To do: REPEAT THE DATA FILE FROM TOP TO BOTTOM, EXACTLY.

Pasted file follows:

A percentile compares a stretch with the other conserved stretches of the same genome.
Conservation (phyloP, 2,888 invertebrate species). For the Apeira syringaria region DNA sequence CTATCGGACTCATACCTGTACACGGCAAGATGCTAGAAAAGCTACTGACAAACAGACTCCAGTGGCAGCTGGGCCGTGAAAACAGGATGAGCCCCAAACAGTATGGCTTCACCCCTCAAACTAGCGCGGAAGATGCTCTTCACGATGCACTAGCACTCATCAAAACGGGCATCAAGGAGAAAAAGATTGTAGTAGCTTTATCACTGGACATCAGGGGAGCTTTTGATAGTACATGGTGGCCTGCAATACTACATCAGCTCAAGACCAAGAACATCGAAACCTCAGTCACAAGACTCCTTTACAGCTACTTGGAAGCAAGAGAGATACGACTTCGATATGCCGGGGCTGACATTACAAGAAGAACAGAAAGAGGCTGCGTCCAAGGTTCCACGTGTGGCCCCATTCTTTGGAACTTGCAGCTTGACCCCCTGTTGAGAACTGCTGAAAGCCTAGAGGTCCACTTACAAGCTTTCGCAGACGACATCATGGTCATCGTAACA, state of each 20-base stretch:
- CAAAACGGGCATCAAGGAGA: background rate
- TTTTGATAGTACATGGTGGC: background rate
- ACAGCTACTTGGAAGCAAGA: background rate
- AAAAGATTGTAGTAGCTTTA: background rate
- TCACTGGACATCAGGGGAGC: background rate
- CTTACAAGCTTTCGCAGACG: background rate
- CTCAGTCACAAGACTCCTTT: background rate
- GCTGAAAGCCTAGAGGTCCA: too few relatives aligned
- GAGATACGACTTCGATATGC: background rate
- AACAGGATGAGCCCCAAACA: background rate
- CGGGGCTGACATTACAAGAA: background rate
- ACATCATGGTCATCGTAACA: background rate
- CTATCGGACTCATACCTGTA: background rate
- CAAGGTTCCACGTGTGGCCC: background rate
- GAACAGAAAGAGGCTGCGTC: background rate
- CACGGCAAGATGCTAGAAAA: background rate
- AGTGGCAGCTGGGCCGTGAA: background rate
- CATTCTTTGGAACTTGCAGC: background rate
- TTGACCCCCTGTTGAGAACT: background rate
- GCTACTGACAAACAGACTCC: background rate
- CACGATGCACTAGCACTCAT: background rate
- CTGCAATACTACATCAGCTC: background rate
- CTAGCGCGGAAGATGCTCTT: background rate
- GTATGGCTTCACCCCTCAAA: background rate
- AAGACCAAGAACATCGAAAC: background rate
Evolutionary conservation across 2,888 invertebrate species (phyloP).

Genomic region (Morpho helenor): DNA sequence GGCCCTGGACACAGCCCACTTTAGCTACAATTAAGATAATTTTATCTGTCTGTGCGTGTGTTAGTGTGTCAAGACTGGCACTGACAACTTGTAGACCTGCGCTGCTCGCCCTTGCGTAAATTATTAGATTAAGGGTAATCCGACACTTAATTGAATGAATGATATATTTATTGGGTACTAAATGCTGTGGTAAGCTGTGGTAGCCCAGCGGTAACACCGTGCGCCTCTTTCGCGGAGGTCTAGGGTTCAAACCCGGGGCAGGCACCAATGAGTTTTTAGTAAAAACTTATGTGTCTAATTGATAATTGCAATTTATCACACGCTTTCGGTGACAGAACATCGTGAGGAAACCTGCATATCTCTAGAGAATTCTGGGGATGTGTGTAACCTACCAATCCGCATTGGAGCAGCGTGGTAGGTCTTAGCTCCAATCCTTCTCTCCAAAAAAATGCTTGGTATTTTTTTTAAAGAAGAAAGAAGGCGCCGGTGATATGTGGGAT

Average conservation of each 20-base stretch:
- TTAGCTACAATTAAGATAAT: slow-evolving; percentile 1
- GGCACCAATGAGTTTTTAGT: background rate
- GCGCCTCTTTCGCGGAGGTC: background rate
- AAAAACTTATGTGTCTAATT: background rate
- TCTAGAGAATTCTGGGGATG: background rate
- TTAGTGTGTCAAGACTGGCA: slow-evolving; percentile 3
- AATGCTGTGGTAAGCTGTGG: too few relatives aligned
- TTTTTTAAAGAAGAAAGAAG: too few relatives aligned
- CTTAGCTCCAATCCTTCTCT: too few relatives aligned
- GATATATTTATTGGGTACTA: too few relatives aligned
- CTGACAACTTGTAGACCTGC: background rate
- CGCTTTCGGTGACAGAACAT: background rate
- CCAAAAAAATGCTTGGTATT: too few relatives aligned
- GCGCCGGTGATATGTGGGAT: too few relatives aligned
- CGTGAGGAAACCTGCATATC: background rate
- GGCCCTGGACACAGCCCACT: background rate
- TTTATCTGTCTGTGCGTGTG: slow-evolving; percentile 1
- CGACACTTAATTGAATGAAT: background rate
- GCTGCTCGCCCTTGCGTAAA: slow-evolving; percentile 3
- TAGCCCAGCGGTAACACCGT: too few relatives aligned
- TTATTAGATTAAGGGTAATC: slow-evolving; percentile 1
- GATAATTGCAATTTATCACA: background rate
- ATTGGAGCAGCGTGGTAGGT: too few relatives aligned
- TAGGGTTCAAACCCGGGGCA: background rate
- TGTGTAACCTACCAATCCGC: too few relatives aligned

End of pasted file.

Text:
A percentile compares a stretch with the other conserved stretches of the same genome.
Conservation (phyloP, 2,888 invertebrate species). For the Apeira syringaria region DNA sequence CTATCGGACTCATACCTGTACACGGCAAGATGCTAGAAAAGCTACTGACAAACAGACTCCAGTGGCAGCTGGGCCGTGAAAACAGGATGAGCCCCAAACAGTATGGCTTCACCCCTCAAACTAGCGCGGAAGATGCTCTTCACGATGCACTAGCACTCATCAAAACGGGCATCAAGGAGAAAAAGATTGTAGTAGCTTTATCACTGGACATCAGGGGAGCTTTTGATAGTACATGGTGGCCTGCAATACTACATCAGCTCAAGACCAAGAACATCGAAACCTCAGTCACAAGACTCCTTTACAGCTACTTGGAAGCAAGAGAGATACGACTTCGATATGCCGGGGCTGACATTACAAGAAGAACAGAAAGAGGCTGCGTCCAAGGTTCCACGTGTGGCCCCATTCTTTGGAACTTGCAGCTTGACCCCCTGTTGAGAACTGCTGAAAGCCTAGAGGTCCACTTACAAGCTTTCGCAGACGACATCATGGTCATCGTAACA, state of each 20-base stretch:
- CAAAACGGGCATCAAGGAGA: background rate
- TTTTGATAGTACATGGTGGC: background rate
- ACAGCTACTTGGAAGCAAGA: background rate
- AAAAGATTGTAGTAGCTTTA: background rate
- TCACTGGACATCAGGGGAGC: background rate
- CTTACAAGCTTTCGCAGACG: background rate
- CTCAGTCACAAGACTCCTTT: background rate
- GCTGAAAGCCTAGAGGTCCA: too few relatives aligned
- GAGATACGACTTCGATATGC: background rate
- AACAGGATGAGCCCCAAACA: background rate
- CGGGGCTGACATTACAAGAA: background rate
- ACATCATGGTCATCGTAACA: background rate
- CTATCGGACTCATACCTGTA: background rate
- CAAGGTTCCACGTGTGGCCC: background rate
- GAACAGAAAGAGGCTGCGTC: background rate
- CACGGCAAGATGCTAGAAAA: background rate
- AGTGGCAGCTGGGCCGTGAA: background rate
- CATTCTTTGGAACTTGCAGC: background rate
- TTGACCCCCTGTTGAGAACT: background rate
- GCTACTGACAAACAGACTCC: background rate
- CACGATGCACTAGCACTCAT: background rate
- CTGCAATACTACATCAGCTC: background rate
- CTAGCGCGGAAGATGCTCTT: background rate
- GTATGGCTTCACCCCTCAAA: background rate
- AAGACCAAGAACATCGAAAC: background rate
Evolutionary conservation across 2,888 invertebrate species (phyloP).

Genomic region (Morpho helenor): DNA sequence GGCCCTGGACACAGCCCACTTTAGCTACAATTAAGATAATTTTATCTGTCTGTGCGTGTGTTAGTGTGTCAAGACTGGCACTGACAACTTGTAGACCTGCGCTGCTCGCCCTTGCGTAAATTATTAGATTAAGGGTAATCCGACACTTAATTGAATGAATGATATATTTATTGGGTACTAAATGCTGTGGTAAGCTGTGGTAGCCCAGCGGTAACACCGTGCGCCTCTTTCGCGGAGGTCTAGGGTTCAAACCCGGGGCAGGCACCAATGAGTTTTTAGTAAAAACTTATGTGTCTAATTGATAATTGCAATTTATCACACGCTTTCGGTGACAGAACATCGTGAGGAAACCTGCATATCTCTAGAGAATTCTGGGGATGTGTGTAACCTACCAATCCGCATTGGAGCAGCGTGGTAGGTCTTAGCTCCAATCCTTCTCTCCAAAAAAATGCTTGGTATTTTTTTTAAAGAAGAAAGAAGGCGCCGGTGATATGTGGGAT

Average conservation of each 20-base stretch:
- TTAGCTACAATTAAGATAAT: slow-evolving; percentile 1
- GGCACCAATGAGTTTTTAGT: background rate
- GCGCCTCTTTCGCGGAGGTC: background rate
- AAAAACTTATGTGTCTAATT: background rate
- TCTAGAGAATTCTGGGGATG: background rate
- TTAGTGTGTCAAGACTGGCA: slow-evolving; percentile 3
- AATGCTGTGGTAAGCTGTGG: too few relatives aligned
- TTTTTTAAAGAAGAAAGAAG: too few relatives aligned
- CTTAGCTCCAATCCTTCTCT: too few relatives aligned
- GATATATTTATTGGGTACTA: too few relatives aligned
- CTGACAACTTGTAGACCTGC: background rate
- CGCTTTCGGTGACAGAACAT: background rate
- CCAAAAAAATGCTTGGTATT: too few relatives aligned
- GCGCCGGTGATATGTGGGAT: too few relatives aligned
- CGTGAGGAAACCTGCATATC: background rate
- GGCCCTGGACACAGCCCACT: background rate
- TTTATCTGTCTGTGCGTGTG: slow-evolving; percentile 1
- CGACACTTAATTGAATGAAT: background rate
- GCTGCTCGCCCTTGCGTAAA: slow-evolving; percentile 3
- TAGCCCAGCGGTAACACCGT: too few relatives aligned
- TTATTAGATTAAGGGTAATC: slow-evolving; percentile 1
- GATAATTGCAATTTATCACA: background rate
- ATTGGAGCAGCGTGGTAGGT: too few relatives aligned
- TAGGGTTCAAACCCGGGGCA: background rate
- TGTGTAACCTACCAATCCGC: too few relatives aligned